US Department of Defense signs big contract with Microsoft – adopts Windows 8
Chalk this up to a big win for Microsoft.
The United States Department of Defense has just awarded the software company with a three year $617 million joint enterprise licensing agreement.
Under the agreement, the Army, Air Force and DISA can begin using the newest versions of Microsoft products, including Microsoft Office 2013, SharePoint 2013 and Windows 8.
Apparently both Microsoft and the DOD have customized the combination of software and services to meet the (obviously) very specific needs of the US military.
Here’s a quote from the Press Release:
DOD Awards First Joint Licensing Agreement
By Amaani Lyle
American Forces Press Service
WASHINGTON, Dec. 28, 2012 – The Defense Department has leveraged the buying power of more than two million information technology users to award a three-year, $617 million joint enterprise license agreement for Microsoft products, defense officials announced.
The deal, led by the Army Contracting Command in collaboration with the Defense Information Systems Agency, the Army and the Air Force, demonstrates the best pricing DOD has received to date for Microsoft desktop and server software licenses, officials said.
“There’s a move afoot throughout the department to bring about efficiencies in the [information technology] world,” David L. DeVries, DOD deputy chief information officer, told American Forces Press Service. “We took a long, hard look at it … realizing that the Department of Defense relies upon the network and upon information technology to do its business.”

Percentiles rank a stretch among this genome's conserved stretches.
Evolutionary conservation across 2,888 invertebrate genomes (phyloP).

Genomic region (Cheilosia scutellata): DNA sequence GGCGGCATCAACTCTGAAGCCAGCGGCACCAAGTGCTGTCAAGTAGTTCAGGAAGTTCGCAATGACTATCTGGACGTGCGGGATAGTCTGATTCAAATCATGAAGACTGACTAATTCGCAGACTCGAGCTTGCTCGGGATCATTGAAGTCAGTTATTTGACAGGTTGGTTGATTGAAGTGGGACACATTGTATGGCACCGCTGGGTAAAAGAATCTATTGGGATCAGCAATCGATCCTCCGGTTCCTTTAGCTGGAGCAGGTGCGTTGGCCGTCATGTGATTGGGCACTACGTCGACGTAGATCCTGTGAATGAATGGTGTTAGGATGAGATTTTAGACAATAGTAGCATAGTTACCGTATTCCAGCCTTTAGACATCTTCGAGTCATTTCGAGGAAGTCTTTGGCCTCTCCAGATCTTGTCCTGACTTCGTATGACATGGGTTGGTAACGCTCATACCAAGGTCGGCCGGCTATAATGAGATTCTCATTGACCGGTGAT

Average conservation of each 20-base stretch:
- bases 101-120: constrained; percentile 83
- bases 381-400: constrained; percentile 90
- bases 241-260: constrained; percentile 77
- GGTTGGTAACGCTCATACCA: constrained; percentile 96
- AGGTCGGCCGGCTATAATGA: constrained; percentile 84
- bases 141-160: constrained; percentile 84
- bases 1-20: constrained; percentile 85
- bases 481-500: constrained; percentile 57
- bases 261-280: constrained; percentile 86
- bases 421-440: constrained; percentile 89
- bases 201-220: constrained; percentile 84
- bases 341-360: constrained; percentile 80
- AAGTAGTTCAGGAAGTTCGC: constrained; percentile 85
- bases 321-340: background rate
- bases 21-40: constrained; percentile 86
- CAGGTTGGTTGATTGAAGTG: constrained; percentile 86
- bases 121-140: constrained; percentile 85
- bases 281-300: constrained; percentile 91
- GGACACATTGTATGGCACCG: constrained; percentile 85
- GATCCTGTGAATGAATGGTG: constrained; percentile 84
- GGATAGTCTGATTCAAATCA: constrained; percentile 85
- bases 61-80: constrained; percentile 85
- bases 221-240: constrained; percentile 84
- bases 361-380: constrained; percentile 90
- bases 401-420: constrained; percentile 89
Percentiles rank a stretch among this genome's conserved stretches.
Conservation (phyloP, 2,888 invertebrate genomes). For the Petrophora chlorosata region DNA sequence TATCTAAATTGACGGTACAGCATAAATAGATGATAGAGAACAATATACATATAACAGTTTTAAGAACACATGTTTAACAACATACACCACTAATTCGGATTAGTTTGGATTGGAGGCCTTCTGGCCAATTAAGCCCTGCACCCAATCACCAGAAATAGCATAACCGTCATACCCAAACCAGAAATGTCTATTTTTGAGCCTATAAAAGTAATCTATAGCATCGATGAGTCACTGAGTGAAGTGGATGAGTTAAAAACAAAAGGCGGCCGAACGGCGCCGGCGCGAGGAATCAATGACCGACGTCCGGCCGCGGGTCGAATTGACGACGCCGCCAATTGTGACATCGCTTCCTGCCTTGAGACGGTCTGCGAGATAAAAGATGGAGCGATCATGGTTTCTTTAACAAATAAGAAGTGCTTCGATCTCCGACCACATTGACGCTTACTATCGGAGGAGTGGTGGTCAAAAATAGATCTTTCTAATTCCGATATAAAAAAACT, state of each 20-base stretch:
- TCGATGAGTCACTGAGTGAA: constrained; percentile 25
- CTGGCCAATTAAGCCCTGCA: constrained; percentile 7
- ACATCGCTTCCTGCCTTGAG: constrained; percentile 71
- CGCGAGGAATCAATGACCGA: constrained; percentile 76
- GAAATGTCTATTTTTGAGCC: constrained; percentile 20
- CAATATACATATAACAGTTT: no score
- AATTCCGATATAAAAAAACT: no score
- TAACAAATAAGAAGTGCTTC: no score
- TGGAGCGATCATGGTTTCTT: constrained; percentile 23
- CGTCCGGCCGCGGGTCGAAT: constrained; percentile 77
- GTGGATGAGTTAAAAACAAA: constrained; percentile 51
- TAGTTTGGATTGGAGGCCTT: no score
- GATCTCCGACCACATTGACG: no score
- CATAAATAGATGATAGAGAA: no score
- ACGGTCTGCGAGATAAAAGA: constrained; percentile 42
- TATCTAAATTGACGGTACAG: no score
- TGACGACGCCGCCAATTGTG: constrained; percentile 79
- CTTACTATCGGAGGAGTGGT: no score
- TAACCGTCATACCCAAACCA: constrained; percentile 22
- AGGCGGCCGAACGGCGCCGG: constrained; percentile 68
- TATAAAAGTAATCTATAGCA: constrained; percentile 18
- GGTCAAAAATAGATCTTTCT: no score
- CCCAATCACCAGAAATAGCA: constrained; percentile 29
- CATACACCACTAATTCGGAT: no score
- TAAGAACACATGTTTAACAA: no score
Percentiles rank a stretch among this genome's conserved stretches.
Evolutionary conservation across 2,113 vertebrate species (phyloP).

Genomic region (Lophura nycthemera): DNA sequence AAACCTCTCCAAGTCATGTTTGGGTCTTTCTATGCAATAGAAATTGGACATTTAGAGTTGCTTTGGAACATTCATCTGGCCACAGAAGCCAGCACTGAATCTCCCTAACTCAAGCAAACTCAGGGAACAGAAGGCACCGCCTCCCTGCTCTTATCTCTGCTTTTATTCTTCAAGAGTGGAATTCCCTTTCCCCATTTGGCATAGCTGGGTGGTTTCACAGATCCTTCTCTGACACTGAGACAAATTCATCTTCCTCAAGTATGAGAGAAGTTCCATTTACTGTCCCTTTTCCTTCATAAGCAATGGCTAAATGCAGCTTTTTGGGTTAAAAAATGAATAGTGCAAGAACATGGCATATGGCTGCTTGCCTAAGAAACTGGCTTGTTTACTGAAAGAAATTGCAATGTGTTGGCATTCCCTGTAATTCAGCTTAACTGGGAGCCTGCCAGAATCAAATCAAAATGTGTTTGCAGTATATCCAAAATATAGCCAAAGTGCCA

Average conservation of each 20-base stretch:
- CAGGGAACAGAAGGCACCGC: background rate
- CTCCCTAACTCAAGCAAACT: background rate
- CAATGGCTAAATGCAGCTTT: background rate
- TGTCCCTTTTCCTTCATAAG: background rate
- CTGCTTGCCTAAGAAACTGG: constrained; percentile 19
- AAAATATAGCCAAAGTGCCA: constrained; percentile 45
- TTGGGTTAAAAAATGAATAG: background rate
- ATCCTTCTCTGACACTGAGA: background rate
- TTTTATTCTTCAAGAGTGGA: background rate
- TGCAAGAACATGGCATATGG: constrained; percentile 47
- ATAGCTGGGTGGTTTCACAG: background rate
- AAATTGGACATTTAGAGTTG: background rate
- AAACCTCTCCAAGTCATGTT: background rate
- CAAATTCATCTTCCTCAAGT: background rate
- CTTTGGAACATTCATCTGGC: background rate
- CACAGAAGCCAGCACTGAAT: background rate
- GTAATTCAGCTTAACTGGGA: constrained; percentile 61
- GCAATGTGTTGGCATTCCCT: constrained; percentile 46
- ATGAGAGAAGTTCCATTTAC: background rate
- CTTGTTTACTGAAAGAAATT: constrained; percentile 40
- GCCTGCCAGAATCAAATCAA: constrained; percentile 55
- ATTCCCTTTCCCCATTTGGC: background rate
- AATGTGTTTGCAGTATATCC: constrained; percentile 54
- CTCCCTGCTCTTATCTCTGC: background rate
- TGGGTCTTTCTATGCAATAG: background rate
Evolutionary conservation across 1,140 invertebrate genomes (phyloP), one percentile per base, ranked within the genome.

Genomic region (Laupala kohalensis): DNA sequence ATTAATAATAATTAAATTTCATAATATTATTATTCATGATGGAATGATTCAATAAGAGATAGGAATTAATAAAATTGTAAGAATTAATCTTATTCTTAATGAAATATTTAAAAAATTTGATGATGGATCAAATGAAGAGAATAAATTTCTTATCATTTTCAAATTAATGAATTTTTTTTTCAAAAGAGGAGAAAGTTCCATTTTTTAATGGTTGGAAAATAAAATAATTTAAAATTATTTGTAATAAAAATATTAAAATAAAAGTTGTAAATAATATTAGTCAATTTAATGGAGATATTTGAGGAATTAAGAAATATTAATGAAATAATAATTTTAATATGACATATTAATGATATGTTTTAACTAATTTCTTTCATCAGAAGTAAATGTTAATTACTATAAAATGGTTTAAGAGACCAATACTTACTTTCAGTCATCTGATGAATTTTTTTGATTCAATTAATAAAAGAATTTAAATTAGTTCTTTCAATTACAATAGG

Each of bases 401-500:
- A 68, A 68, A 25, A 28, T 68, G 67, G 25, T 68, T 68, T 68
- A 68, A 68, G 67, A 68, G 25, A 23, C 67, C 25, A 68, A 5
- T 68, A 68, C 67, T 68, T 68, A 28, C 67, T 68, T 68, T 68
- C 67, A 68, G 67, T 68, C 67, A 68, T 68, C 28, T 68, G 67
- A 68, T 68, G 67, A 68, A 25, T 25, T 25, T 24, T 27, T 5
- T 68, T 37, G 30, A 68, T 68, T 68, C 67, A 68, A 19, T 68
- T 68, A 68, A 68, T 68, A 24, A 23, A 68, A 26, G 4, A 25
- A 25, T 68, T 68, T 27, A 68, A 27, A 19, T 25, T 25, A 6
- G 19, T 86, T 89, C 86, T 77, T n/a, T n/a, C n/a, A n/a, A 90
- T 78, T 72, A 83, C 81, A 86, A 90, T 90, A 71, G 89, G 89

Under the agreement, the Army, Air Force and DISA can begin using the newest versions of Microsoft products, including Microsoft Office 2013, SharePoint 2013 and Windows 8, officials said, adding that Office 2013 provides enhanced security and content management tools.
The package has been customized to meet the specific security needs of the Defense Department.
“How do we bring about better effectiveness for the warfighter, better improved security on the networks … while reducing the cost of ownership?” DeVries asked. “We are the largest corporation out there, comprised of four military services. … No one comes close to our scale, so when we talk about something that produces a standardized way of buying, installing and maintaining [enterprise software], that’s a huge deal.”
Department officials estimate savings could run into tens of millions over the course of several years through lower license and software assurance costs, officials said.
While this is not exclusively a Windows 8 deal, large wins like this help slowly push this thing uphill.
Good job Redmond.
You can read more about this agreement here.